Last month, when Kenny died, it again went to reinforce the idea that our community is alive. I was in awe by the amount of people from the soccer community who came to show support for the family. Again, I was able to see many from years past come in solidarity with Kenny in his family.  Again, teammates, rivals, referees, administrators, parents, again, were all there in support. Within a couple of days, Karon Beyer and others of CASL were making arrangements for a trust to help the family. There was even a tournament created in Kenny’s Memory at CASL. Steve O’Hare was already making preparations for Father Christmas.

lisngag TRAGEDY DEMONSTRATES THE LIFE OF OUR SOCCER COMMUNITY

It is with much sorrow and joy when we reflect on our fallen friends and the impact they have had on all of us. Next time you are at a match, take a good look at your teammates, opponents, refs and supporters and be thankful for having the opportunity to be part of our Soccer Community.

The soccer community consists of all the people who played ADASL, CASL, Dekalb, Roswell league from the 70s to the present. It consists of their families and the circle of friends. It consists of all these past and present players who are now working in their community by supporting youth organizations like AYSA, NASA, TYSA, Concord and all the many clubs that have sprouted through Georgia as well as organizations like Georgia Soccer and Soccer in the Streets. It consists of their children who are now playing and their spouses who put up with them. It consists of the folks at the Silverbacks and the Beat as well as all Atlanta Chiefs, Ruckus and all the people involved in Georgia High School and College soccer. It consists all the corporate sponsors who support our endeavors. It consists of all the Pubs that have show soccer like the Brewhouse, Fado’s, Rose and Crown and Churchill’s. It consists of people from all races and many cultures. It is truly a multicultural community that serves as an example to the rest of society.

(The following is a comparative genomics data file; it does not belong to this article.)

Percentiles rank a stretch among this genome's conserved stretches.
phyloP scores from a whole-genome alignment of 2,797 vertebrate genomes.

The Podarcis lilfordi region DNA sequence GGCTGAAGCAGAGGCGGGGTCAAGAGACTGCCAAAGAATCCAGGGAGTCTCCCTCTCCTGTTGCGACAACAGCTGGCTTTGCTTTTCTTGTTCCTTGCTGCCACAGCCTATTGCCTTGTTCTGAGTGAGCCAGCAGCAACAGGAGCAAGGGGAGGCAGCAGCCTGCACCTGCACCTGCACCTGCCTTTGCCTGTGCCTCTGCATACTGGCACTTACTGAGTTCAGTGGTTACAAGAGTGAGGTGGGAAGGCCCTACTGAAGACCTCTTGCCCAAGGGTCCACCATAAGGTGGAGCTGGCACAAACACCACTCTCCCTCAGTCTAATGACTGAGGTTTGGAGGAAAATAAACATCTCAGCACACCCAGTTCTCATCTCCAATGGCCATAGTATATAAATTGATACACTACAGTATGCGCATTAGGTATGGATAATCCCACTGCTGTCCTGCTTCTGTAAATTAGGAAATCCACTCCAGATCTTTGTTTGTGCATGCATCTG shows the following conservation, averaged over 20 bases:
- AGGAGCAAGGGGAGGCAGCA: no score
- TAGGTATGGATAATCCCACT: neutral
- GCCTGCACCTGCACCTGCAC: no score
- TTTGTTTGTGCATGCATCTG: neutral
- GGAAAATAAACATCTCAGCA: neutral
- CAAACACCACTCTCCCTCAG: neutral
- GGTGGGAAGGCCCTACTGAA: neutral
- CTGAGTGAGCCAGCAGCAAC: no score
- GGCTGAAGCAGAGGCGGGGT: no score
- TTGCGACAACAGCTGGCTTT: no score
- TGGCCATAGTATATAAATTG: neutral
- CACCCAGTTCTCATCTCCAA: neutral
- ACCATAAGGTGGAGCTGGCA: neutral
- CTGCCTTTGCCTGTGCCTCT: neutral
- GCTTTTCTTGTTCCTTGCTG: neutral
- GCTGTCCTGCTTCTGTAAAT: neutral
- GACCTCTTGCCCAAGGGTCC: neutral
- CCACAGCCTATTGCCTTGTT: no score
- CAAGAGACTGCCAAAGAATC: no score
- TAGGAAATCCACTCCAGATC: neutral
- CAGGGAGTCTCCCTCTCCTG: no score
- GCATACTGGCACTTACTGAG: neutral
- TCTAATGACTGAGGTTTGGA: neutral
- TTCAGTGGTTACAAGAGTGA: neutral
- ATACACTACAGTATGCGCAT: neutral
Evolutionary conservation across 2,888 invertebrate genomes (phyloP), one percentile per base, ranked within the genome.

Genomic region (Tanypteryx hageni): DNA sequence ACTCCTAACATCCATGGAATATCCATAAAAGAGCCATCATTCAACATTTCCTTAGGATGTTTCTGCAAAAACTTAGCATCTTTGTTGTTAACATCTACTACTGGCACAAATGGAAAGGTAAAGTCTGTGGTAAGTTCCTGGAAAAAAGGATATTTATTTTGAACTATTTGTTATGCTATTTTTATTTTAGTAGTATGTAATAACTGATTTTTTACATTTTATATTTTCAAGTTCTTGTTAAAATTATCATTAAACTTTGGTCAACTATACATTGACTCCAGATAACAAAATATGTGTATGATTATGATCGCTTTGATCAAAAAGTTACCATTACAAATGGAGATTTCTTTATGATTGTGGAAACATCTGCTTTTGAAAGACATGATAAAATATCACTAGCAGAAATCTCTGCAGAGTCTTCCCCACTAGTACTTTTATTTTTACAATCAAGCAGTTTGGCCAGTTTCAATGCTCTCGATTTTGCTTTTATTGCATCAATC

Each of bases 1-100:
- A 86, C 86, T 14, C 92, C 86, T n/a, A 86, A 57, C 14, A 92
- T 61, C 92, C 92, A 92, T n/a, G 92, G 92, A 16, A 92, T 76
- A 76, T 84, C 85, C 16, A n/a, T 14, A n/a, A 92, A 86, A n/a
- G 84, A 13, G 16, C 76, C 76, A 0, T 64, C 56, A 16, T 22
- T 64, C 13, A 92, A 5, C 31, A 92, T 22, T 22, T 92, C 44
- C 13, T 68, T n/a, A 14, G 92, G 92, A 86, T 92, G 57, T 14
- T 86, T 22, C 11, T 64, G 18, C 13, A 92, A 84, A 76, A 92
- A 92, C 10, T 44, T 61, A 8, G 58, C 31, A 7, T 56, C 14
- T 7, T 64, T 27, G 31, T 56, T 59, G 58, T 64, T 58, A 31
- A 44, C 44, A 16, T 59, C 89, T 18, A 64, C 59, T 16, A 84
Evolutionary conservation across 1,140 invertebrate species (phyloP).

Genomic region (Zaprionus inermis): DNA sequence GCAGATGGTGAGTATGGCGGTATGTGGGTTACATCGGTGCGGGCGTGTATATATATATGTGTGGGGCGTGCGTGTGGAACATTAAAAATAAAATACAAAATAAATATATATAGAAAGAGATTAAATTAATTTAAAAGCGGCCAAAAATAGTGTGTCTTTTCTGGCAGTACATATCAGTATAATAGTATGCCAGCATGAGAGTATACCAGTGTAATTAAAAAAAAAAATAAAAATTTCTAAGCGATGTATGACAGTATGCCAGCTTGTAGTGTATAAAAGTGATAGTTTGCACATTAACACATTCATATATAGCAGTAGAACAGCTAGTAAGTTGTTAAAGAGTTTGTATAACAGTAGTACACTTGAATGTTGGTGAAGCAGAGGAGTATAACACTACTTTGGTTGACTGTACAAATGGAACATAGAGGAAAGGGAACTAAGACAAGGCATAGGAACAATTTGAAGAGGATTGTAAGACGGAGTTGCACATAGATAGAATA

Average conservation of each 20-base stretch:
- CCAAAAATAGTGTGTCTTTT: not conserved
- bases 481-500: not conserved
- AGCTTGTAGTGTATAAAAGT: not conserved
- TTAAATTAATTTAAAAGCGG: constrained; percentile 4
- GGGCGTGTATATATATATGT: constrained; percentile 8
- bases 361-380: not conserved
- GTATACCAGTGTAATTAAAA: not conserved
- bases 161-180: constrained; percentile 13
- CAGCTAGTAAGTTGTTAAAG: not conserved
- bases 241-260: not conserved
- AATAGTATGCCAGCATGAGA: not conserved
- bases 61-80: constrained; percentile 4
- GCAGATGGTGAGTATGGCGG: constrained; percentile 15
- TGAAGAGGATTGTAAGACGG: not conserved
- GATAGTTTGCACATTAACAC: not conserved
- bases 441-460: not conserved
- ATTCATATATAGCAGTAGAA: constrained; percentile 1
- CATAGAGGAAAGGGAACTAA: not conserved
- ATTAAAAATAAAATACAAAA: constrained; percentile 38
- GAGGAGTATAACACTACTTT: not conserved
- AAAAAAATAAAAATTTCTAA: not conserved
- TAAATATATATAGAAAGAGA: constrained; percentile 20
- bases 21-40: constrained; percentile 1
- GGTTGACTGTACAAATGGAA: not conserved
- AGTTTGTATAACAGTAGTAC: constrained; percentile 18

This is the latest information forwarded this morning.

Team – Ohana FC Thunder, former players and friends…….

If you have not already heard, Ken Palmer passed away last night after an apparent series of heart attacks.

We played at 5:00 p.m. game at Mudd Creek and Ken played most of the time up until about 25 minutes into the 2nd half. He was on the far side of the field when he asked to be subbed out. The guys yelled for me to get someone in and Ken just walked off on the far side and hunched over. He seemed tired and just sat up and stayed over there. Steve Bek was subbed out shortly after and sat with Ken for the rest of the game. He came back over to the team after the game and did not speak with me. He just grabbed his gear and went to the parking lot. I assumed that he had left. I asked Steve what was up with Ken and he said Ken had told him that he had shortness of breath. Well, apparently he had not made it out of the parking lot as some people noticed Ken sitting in his car and not moving. An Ambulance came and he apparently had a series of smaller heart attacks until what must have been a massive one at the Hospital. They could not resuscitate him the final time.

Kenny Palmer RIP